Usavich [The Collection]


Usavich (created by Kanaban Graphics for MTV Asia) is an animated short-film series about two rabbits (Putin and Kirenenko) and their adventures in a Russian Gulag. Tagging alongside the rabbits are a transvestite/hermaphrodite? chick (a chicken that makes the most disturbing noise) and Leningrad the frog who eats and poops things back out.

In the first season we observe Putin and Kirenenko’s daily prison life, in the second their escape from the prison and finally in the third series we see them venture from the first to the thirteenth floor of a shopping mall.

Usavich is one of those shows that you’ll simply love or hate. It’s not absurd or surreal, it’s silly and comic-book like in terms of violence and destruction. The humor is so varied – from toilet humor, excessive violence to poking fun at perversity (in season three Zrzolov aka The Boss is a total exhibitionist taking nude photos of himself all the time), it’s definitely a show only the Japanese could have made.

There’s no dialogue in the first season, only sound effects to accompany every noise. In the second and third seasons we get some unintelligible dialogue, but what helps the show to stand out is the music. There’s music constantly, be it a Nintendo-esque beat or Bach’s Jesus bleibet meine Freude; sometimes the characters create rhythmic tunes through their actions – a sort of physical beat-boxing. It’s an aspect of the show I rather enjoyed. And because there’s no dialogue at all, the character profiles which accompany the discs are really useful as you get some insight into the characters, otherwise you’d never even know their names!

I honestly can’t think of any show to compare this to. Normally I’d say if you dig weird Adult Swim shows then you’ll dig this, but I just can’t compare it to anything. The visuals are rather cutesy but it deals with some adult themes, it’s strange but not inaccessible. I would advise checking out a couple of the episodes on YouTube before buying it, but if you’re a Japanophile and dig their bizarre ways I’d totally recommend checking it out.

Beyond Home Entertainment have collected all three seasons (season 4 premiered in May 2011) in this delightful three disc cardboard fold-out box set. The following are included in the set:


In Season One we meet the main characters: Putin – a friendly but stupid rabbit who failed to go to work one day due to a hangover and was sentenced to three years in prison and Kirenenko a former mafia boss who’s a clean freak and a sneaker collector – he’s doing time on death row, and he has one short temper. All of Season One occurs in a Russian prison cell and revolves around pretty mundane events, but in no way is the show mundane.

With each episode running for only 1 minute and 30 seconds (some did go for 1.31) there’s a lot going on within that time but overall this season there’s not much of an arc. The episodes are all titled “Time For…” and by the following episode list you will be able to tell what happens in each episode. The episodes featured on this season are: “Food”, “ Work”, “ A Shower”, “ Games”, “Dancing”, “ Visitors”, “Exercise”, “Cards”, “A Snack”, “The Toilet”, “ An Execution”, “Torture”, and finally “An Exit”.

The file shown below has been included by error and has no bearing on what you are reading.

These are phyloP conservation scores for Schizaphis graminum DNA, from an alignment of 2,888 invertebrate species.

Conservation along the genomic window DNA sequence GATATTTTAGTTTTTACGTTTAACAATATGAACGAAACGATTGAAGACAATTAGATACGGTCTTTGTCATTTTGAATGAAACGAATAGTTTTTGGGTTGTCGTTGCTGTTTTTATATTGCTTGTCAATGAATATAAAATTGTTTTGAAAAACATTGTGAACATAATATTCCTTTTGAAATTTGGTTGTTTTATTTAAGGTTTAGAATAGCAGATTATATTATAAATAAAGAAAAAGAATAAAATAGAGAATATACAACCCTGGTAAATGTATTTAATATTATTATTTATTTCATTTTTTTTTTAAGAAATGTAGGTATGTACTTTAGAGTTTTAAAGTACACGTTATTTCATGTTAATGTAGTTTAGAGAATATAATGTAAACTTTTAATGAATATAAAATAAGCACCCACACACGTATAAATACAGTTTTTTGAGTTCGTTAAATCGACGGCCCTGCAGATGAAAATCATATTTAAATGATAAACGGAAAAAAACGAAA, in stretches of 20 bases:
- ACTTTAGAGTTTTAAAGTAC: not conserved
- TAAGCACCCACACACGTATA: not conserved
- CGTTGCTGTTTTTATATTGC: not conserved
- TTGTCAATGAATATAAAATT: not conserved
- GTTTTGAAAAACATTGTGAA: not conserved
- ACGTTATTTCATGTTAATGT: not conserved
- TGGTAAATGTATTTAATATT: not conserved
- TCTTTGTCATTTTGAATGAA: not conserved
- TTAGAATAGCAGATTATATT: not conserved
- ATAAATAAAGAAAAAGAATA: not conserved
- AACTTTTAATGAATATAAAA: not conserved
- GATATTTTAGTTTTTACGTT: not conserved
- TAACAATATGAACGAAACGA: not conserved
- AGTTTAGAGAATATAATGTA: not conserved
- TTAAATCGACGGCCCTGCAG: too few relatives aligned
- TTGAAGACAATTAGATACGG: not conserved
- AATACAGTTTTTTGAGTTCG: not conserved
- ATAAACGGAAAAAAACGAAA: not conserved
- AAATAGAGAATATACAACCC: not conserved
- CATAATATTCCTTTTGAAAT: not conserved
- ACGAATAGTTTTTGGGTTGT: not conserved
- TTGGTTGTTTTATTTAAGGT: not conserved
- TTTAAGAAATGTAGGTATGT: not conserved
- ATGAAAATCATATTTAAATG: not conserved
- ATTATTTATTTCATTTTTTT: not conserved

In Season Two Putin and Kirenenko have escaped from jail and are driving around in a small Russian car alongside with Putin’s pet frog Leningrad. The pair are constantly being chased by a pair of militsiya named Boris and Koptsev, the pair bombard Putin and Kirenenko with an array of weapons in order to try and recapture them.

Similar to Season One, Season Two’s episodes are “Beware Of” and the episodes are: “Road Rage”, “Distraction”, “Hill Starts”, “Snipers”, “Dance”, “Missiles”, “ A Flat Tire”, “Speeding”, “Tanks”, “Revamp”, “Fakes”, “Checkpoints” and lastly “Assualts”.


In Season Three Putin and Kirenenko have made their way to a shopping mall and Kirenenko wants to purchase a pair of sneakers that cost a hell of a lot of money. He has the money but the shopkeeper phones Zrzolov aka The Boss, you see Zrzolov wants the money but doesn’t want to part with the shoes.

That’s the main arc for this season, in each episode the duo make their way up each floor of the complex. The episodes are simply called “First Floor”, “Second Floor”, etc til “Thirteenth Floor.

The only downside to this set is time. With a 59 minute run-time this really could have been put on one disc, but I like the fact that it’s in a box set as after all they are individual seasons with different themes so it’s fitting (to me anyway) that they are on separate discs. This might be a bit of a sore point for those who base their purchases on time and extras.


DISC ONE [Season One]

In the way of extras there’s a bonus episode called “Time For Work: Another Point of View” which is the length of an episode. There’s also an MTV Special called “Dissecting Usavich” which runs for 11 minutes and 30 seconds. It has a brief introduction to the central characters and then shows who makes the show and how they make it. Although it’s quite brief it’s still an interesting watch.

DISC TWO [Season Two]

Not much in the way of extras on this disc. There’s Character Profiles 2.0 which includes character profiles for the new characters that appear during this season. I normally don’t bother to check such things but they offer some funny insights into the characters.

DISC THREE [Season Three]

Again, the only extra is Character Profiles 3.0

Usavich [The Collection] is available on DVD from Beyond Home Entertainment.

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